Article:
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95th Civil Affairs Brigade (Airborne)
95th Civil Affairs Brigade (Provisional)

Civil affairs units support military commanders by working with civil authorities and civilian populations in the commander's area of operations during peace, contingency operations and war. Used during both conventional and special operations, civil affairs forces have a vital role and are capable of assisting and supporting the civil administration during operations.

Civil affairs specialists identify critical requirements needed by local citizens in war or disaster situations. They also locate civilian resources to support military operations, help minimize civilian interference with operations, support national assistance activities, plan and execute noncombatant evacuation, support counterdrug operations and establish and maintain liaison with civilian aid agencies and other nongovernmental organizations.

In support of special operations, these culturally-oriented, linguistically-capable Soldiers may also be tasked to provide functional expertise for foreign internal defense operations, unconventional warfare operations and direct action missions. The functional structure of civil affairs forces and their expertise, training, and orientation provide a capability for emergency coordination and administration where political-economic structures have been incapacitated.

The 95th Civil Affairs Brigade was first constituted on 25 August 1945 in the Army of the United States as the 95th Headquarters and Headquarters Detachment, Military Government Group, and activated at the Presidio of Monterey, California. After the end of the Second World War, the unit deployed to Japan to participate in the occupation. It was inactivated there on 30 June 1946.

While inactive, the unit was redesignated on 7 September 1948 as the 95th Military Government Group. It was reactivated on 29 October 1948 at Fort Bragg, North Carolina. During the Korean War the unit was deployed and participated in 3 campaigns: First UN Counteroffensive, CCF Spring Offensive, and UN Summer-Fall Offensive. The unit was inactivated on 28 October 1951 in Korea.

The unit was allotted on 9 December 1954 to the Regular Army and activated on 9 February 1955 at Camp Gordon, Georgia. It was reorganized and redesignated on 25 June 1959 as the 95th Civil Affairs Group. The unit was inactivated on 21 December 1974 at Fort Bragg, North Carolina.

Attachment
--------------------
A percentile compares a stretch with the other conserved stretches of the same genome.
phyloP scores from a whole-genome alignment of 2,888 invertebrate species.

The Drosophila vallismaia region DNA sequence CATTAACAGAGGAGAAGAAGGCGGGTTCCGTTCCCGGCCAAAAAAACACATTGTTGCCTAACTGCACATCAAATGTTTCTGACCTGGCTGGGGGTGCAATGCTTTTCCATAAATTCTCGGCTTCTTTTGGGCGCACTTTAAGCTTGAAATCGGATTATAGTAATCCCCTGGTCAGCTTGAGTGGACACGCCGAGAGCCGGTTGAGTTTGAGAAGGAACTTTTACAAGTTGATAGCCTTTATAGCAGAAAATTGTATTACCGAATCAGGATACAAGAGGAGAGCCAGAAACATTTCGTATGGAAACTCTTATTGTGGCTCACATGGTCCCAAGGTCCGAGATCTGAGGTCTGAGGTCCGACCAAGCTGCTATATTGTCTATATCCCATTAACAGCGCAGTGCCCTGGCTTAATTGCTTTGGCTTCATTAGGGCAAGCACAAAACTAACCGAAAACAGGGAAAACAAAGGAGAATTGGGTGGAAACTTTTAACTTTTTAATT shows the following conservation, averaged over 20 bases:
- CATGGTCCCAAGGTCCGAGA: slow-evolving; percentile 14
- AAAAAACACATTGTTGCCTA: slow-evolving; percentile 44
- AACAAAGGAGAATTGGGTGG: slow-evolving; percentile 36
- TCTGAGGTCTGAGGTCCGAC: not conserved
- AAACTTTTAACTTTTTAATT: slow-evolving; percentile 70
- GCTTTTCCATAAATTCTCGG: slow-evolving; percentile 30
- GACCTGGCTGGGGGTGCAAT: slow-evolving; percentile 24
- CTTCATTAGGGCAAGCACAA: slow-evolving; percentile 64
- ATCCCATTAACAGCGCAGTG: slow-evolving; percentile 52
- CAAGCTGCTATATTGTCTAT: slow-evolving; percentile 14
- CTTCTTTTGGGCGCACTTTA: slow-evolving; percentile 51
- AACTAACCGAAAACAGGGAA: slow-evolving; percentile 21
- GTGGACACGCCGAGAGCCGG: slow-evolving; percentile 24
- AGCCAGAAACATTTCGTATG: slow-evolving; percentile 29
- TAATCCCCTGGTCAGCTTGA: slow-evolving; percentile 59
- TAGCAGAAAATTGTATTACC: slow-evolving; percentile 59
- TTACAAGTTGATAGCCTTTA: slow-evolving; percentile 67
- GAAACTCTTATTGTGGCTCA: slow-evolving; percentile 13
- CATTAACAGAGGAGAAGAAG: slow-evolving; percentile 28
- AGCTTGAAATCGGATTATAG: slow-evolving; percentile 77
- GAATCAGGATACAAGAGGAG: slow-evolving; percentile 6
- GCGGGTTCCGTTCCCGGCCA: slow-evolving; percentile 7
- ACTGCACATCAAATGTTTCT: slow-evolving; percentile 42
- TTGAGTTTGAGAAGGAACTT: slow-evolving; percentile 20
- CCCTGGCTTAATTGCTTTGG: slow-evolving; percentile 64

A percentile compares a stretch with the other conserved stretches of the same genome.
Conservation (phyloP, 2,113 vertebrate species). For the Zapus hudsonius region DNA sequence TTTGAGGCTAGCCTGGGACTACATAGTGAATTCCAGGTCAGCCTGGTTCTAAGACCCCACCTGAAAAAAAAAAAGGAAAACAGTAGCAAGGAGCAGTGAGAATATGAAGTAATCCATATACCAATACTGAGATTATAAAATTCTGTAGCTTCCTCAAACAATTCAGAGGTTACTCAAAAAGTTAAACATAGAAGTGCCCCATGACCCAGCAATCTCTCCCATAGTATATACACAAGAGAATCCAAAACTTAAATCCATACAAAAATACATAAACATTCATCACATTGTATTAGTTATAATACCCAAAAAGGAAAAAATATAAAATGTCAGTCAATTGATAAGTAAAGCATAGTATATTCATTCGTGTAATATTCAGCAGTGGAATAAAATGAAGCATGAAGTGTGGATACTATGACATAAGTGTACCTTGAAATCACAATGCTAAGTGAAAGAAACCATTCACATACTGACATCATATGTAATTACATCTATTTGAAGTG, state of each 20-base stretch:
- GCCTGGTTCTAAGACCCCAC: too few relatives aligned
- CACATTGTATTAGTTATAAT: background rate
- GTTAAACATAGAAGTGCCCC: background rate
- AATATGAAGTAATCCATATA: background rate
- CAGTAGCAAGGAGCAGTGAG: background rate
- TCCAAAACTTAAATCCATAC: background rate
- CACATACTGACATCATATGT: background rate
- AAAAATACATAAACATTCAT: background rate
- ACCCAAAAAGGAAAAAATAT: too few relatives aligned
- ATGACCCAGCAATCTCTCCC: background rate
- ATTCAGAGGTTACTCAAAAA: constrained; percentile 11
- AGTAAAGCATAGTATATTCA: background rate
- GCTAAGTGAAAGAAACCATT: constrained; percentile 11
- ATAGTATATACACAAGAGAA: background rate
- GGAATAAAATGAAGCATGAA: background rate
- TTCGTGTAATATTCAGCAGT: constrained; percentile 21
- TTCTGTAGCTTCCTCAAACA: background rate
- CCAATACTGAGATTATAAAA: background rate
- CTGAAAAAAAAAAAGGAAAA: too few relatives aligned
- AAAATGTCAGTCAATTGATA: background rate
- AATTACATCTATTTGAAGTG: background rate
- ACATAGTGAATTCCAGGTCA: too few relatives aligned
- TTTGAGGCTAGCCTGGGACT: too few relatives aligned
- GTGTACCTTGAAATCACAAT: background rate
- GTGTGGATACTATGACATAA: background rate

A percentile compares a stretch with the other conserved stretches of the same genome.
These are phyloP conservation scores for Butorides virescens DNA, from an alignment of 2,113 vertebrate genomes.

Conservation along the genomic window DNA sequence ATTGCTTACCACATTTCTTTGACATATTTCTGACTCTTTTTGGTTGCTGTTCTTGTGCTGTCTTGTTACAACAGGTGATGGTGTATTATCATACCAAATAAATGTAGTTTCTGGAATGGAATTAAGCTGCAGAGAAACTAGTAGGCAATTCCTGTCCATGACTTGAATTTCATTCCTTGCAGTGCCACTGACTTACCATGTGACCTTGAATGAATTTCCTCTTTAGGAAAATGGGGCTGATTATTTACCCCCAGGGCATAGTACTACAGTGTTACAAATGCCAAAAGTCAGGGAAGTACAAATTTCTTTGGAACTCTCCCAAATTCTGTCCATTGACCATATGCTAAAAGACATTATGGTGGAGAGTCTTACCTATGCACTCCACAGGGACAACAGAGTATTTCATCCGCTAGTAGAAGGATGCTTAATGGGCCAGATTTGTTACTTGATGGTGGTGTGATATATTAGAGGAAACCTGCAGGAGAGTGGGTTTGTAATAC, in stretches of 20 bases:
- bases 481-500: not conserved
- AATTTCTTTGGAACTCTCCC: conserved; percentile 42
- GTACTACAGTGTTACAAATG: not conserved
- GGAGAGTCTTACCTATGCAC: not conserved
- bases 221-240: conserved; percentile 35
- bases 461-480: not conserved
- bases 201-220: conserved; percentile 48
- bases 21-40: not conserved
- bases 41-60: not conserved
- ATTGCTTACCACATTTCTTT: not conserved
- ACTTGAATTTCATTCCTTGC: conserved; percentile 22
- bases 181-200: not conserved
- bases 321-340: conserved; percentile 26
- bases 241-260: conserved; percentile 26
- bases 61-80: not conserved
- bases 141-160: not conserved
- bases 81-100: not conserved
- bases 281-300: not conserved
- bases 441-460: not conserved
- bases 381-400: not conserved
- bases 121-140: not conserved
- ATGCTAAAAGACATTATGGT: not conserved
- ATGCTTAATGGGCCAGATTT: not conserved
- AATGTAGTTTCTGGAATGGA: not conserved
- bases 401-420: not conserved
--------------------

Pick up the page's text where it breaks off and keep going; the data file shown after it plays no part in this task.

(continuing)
The 95th Civil Affairs Brigade (Provisional) was stood up in FY06. Though technically inactive, the unit was formally redesignated on 14 March 2006 as Headquarters and Headquarters Company, 95th Civil Affairs Brigade. As of May 2006, the unit was composed of approximately 420 soldiers with 20 assigned to the Brigade Headquarters and the remaining 400 to the 96th Civil Affairs Battalion. Troop strength for the brigade was slated, as of May 2006, to eventually grow to about 900 soldiers by the year 2011.

Though the 95th Civil Affairs Brigade (Airborne) was only formally activated on 16 March 2007 at Fort Bragg North Carolina, other units had provided tactical civil affairs was provided to military commanders during Operation Just Cause in Panama, Operation Desert Shield, and Operation Desert Storm in Southwest Asia, support to the restoration of the Panamanian government infrastructure during Operation Promote Liberty, management of Haitian refugee camps at Guantanamo Bay and stateside natural disaster assistance in the aftermath of hurricanes Andrew and Iniki. Civil affairs experts were also called on to help rebuild the Haitian civilian infrastructure during Operation Uphold Democracy and participated in NATO peacekeeping operations in Bosnia-Herzegovina and Kosovo.

Before and after the activation of the 95th Civil Affairs Brigade, Civil Affairs units deployed with ground combat units in support of Operations Enduring Freedom and Iraqi Freedom to assist the Afghan and Iraqi people in rehabilitating their societies after the Global War on Terrorism brought an end to decades of war and oppression in those countries. Civil affairs soldiers played critical roles in the global peace and stabilization and reconstruction of both countries and provided support for missions in countries like Egypt, Ethiopia, Georgia and Yemen.

Initially, the Brigade was only assigned the 96th Civil Affairs Battalion (Airborne), which had previously fufilled the civil affairs mission for the special operations forces community and as a civil affairs element that could be rapidly deployed around the world. Concurrently with the activation of the Brigade, the 97th Civil Affairs Battalion was also activated. This was followed by the activation of the 98th Civil Affairs Battalion in 2008 and the 91st Civil Affairs Battalion in 2009.

With these activations, regional focuses could be assigned to entire battalions. The 96th Civil Affairs Battalion was reoriented toward to the US Central Command (CENTCOM) area of responsibility. 97th Civil Affairs Battalion was focused toward the US Pacific Command (PACOM) area of operations. 98th Civil Affairs Battalion was focused toward the US Southern Command (SOUTHCOM) area of responsibility. 91st Civil Affairs Battalion was focused toward both the area of responsibility for US European Command (EUCOM) and of the new US Africa Command (AFRICOM). As of 2008, the US Army was already planning to active a fifth battalion specifically for EUCOM.




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